Watch our FB Live Videos
For our final Facebook Live production of the 40th Anniversary year, Executive Director Suzanne Robotti and Community Manager Karen Calechman held a virtual Town Hall, answering questions from members about DES and taking a look back at the successes of the past year.
Our November interview was with Dr. Gary Levine, Radiologist and Breast Screening Specialist. DES Action USA Community Manager Karen Calechman interviewed him on November 26, focusing on issues specific to DES Daughters, including the difficulty of finding tumors in women who have dense breast tissue as a result of DES exposure.
Members can access our previous videos, with DES researcher Linda Titus (September); with former Executive Director Fran Howell and former Program Director Kari Christiansen (August); Susan Helmrich, DES Daughter and co-founder of DES Cancer Network (July); Dr. Nita Karnick Lee, an ob/gyn with a specialty in DES and oncology (June); DES and Gender researcher Jacquelyne Luce, PhD (May); with DES lawyer Michael London (April); with author Susan Bell (March); with Peabody Award-winning documentarian Judith Helfand about her movie A Healthy Baby Girl (February); and with Dave Fuehrer, creator of the StupidCancer app. Dave’s team added DES-exposed as one of the communities on the free app (right now, only for iPhone. Android soon.) (January). Click for videos.
CVD Risks for DES Daughters
Cardiovascular disease (CVD) is the number 1 cause of death for all women. So it is particularly concerning that reliable research shows that DES daughters are 67% more likely to have coronary artery disease and twice as likely to have a heart attack. DES daughters, according to the study, have no higher likelihood of stroke. The increase in risk is not correlated with the amount of DES exposure or the timing.
Dr. Rebecca Troisi (et al) recently published a paper in the Endocrine Society’s Journal of Clinical Endocrinology & Metabolism (abstract) that details the study. The participants were part of the US NCI (National Cancer Institute) DES Combined Cohort Follow-Up Study. These families have been followed for decades.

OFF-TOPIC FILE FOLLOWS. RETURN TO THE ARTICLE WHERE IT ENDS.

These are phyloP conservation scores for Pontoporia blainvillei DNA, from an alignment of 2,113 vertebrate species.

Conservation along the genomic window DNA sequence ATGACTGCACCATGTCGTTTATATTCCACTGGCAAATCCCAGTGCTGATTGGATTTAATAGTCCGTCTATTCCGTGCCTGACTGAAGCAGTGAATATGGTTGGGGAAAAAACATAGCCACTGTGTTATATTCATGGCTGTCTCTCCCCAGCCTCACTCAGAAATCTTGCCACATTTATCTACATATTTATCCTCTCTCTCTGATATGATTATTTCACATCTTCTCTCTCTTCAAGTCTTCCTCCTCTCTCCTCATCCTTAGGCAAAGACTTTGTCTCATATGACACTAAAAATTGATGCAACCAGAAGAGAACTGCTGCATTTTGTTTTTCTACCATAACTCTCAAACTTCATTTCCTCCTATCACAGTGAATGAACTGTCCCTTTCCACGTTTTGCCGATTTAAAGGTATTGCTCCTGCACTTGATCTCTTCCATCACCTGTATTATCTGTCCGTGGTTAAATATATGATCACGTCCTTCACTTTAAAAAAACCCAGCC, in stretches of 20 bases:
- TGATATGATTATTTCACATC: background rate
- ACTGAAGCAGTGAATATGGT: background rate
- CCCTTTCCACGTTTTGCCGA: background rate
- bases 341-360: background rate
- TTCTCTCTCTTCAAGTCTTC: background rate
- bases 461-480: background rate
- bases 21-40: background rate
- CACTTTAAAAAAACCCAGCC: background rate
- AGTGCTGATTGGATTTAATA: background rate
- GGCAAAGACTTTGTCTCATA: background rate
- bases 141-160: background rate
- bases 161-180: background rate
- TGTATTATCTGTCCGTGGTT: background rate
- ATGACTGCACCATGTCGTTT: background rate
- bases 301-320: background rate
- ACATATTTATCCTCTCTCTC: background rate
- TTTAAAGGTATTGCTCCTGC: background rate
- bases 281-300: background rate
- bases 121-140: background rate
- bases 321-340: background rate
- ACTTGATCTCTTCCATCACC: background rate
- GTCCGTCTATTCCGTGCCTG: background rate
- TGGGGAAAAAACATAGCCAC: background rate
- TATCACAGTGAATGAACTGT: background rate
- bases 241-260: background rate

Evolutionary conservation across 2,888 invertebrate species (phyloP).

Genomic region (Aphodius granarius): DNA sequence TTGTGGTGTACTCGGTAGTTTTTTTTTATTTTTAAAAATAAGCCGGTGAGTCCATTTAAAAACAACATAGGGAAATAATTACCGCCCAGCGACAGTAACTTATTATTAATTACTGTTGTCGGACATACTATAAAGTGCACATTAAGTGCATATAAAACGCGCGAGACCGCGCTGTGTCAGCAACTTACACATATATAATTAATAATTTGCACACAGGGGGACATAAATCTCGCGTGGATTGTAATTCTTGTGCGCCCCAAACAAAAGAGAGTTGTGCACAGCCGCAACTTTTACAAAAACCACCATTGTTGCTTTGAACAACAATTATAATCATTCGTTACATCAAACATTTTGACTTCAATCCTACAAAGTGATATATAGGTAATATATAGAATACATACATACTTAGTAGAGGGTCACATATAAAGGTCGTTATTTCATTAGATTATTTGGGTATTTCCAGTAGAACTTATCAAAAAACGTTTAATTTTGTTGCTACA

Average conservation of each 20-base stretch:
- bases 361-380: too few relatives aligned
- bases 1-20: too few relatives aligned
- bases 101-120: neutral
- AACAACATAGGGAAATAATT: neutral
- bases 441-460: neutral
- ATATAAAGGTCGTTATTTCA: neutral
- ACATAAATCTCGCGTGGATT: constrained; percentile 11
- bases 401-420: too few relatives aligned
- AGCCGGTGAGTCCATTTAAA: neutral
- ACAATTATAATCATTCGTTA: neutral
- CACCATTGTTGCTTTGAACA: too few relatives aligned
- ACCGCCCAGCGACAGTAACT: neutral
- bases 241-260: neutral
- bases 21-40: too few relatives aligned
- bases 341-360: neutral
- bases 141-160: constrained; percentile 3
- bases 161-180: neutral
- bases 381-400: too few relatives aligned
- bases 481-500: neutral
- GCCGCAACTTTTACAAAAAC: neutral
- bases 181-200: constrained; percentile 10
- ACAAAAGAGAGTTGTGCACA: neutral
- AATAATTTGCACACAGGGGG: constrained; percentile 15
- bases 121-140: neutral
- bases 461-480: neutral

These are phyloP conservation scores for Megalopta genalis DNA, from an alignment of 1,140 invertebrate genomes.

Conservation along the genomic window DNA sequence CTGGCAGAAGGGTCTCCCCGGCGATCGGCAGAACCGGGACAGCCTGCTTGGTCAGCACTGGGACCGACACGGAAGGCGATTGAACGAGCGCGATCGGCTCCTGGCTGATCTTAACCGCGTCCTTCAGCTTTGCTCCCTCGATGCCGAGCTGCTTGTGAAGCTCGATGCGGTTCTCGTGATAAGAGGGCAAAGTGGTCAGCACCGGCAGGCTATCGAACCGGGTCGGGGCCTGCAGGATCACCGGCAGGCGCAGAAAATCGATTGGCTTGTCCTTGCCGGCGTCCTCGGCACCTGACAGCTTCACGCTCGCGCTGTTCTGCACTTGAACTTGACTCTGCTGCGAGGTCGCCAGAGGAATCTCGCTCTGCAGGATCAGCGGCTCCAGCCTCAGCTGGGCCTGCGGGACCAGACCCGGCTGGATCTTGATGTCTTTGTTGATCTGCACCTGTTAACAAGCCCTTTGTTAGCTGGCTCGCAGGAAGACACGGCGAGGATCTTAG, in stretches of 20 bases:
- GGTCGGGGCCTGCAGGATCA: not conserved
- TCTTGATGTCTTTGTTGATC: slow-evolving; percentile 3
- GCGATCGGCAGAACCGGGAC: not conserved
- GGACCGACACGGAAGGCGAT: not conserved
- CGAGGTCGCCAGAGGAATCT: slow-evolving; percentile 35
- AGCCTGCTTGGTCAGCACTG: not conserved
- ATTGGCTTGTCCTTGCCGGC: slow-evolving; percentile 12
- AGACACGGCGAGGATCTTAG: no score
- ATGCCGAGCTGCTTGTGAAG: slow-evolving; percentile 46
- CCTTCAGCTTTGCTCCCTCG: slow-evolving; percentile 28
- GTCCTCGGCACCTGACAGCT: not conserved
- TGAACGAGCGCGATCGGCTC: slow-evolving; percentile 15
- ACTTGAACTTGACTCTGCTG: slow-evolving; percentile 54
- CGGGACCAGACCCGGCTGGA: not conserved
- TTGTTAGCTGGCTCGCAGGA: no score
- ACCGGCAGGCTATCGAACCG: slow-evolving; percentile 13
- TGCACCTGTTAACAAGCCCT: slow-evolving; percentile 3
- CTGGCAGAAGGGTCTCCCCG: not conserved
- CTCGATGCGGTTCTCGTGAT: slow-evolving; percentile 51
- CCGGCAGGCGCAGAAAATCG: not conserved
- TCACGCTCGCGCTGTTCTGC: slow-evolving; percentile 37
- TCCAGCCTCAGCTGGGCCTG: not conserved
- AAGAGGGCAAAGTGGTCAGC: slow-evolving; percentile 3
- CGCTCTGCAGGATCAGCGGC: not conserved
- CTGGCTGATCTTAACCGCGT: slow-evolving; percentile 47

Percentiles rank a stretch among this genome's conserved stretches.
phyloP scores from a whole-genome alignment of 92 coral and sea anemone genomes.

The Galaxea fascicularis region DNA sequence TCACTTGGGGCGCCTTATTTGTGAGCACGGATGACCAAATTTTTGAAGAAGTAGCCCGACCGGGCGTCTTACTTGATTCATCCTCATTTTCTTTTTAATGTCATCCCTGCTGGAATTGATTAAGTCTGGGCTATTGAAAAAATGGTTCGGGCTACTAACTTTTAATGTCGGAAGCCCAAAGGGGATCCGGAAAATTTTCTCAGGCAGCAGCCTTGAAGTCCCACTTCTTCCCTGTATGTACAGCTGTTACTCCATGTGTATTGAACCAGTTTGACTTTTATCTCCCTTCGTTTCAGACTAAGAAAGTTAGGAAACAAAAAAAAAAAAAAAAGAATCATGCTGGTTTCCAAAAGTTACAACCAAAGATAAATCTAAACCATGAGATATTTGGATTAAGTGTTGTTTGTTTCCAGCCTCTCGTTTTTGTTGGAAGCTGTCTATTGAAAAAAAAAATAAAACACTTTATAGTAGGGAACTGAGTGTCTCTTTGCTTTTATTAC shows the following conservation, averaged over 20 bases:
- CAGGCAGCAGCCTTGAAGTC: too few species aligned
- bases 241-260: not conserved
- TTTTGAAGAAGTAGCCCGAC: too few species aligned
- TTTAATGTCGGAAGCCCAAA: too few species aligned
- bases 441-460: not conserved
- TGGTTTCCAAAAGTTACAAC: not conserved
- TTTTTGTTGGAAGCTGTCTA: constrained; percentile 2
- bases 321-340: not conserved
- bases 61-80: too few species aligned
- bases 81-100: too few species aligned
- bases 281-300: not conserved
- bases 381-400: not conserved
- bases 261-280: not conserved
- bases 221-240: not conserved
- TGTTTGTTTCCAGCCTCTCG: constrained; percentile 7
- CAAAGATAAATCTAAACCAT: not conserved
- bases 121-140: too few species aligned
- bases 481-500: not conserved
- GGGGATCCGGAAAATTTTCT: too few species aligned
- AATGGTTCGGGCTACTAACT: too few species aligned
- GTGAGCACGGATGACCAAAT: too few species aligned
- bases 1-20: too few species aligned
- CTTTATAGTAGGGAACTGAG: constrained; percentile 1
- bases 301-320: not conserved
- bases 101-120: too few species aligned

An interesting aspect of the study is that DES is being used to gauge the effect that other common endocrine disruptors are causing for the general population. BPA, often found in plastics, has shown indications in lab animal studies that it might be linked to CVD. Troisi’s studies on DES help to clarify the possible risks. To read about the BPA link, please go to our sister site, MedShadow.org.
DES: A population health tragedy
A DES symposium was held at Boston University and was sponsored by the Maternal and Child Health in Action and Group on Reproductive Health and Rights. Below are videos related to the history of DES and to the ongoing research. For a video of Attorney David Fine speaking about lawsuits related to DES, and for more about the symposium, click here.
1. A History of DES by Kari Christiansen
2. Linda Titus, PhD, MA, Professor in the Departments of Epidemiology and Pediatrics at the Geisel School of Medicine at Dartmouth, explains the current research on DES.
Diethylstilbestrol (DES) was the first synthetic estrogen to be created. Never patented, it was cheap and easy to produce, so DES was made by hundreds of drug companies in the U.S. and around the world. DES was prescribed to millions of pregnant women in the mistaken belief that it could prevent miscarriage. It did not work but instead, DES harmed the mothers, the children born of those pregnancies and possibly the grandchildren and beyond.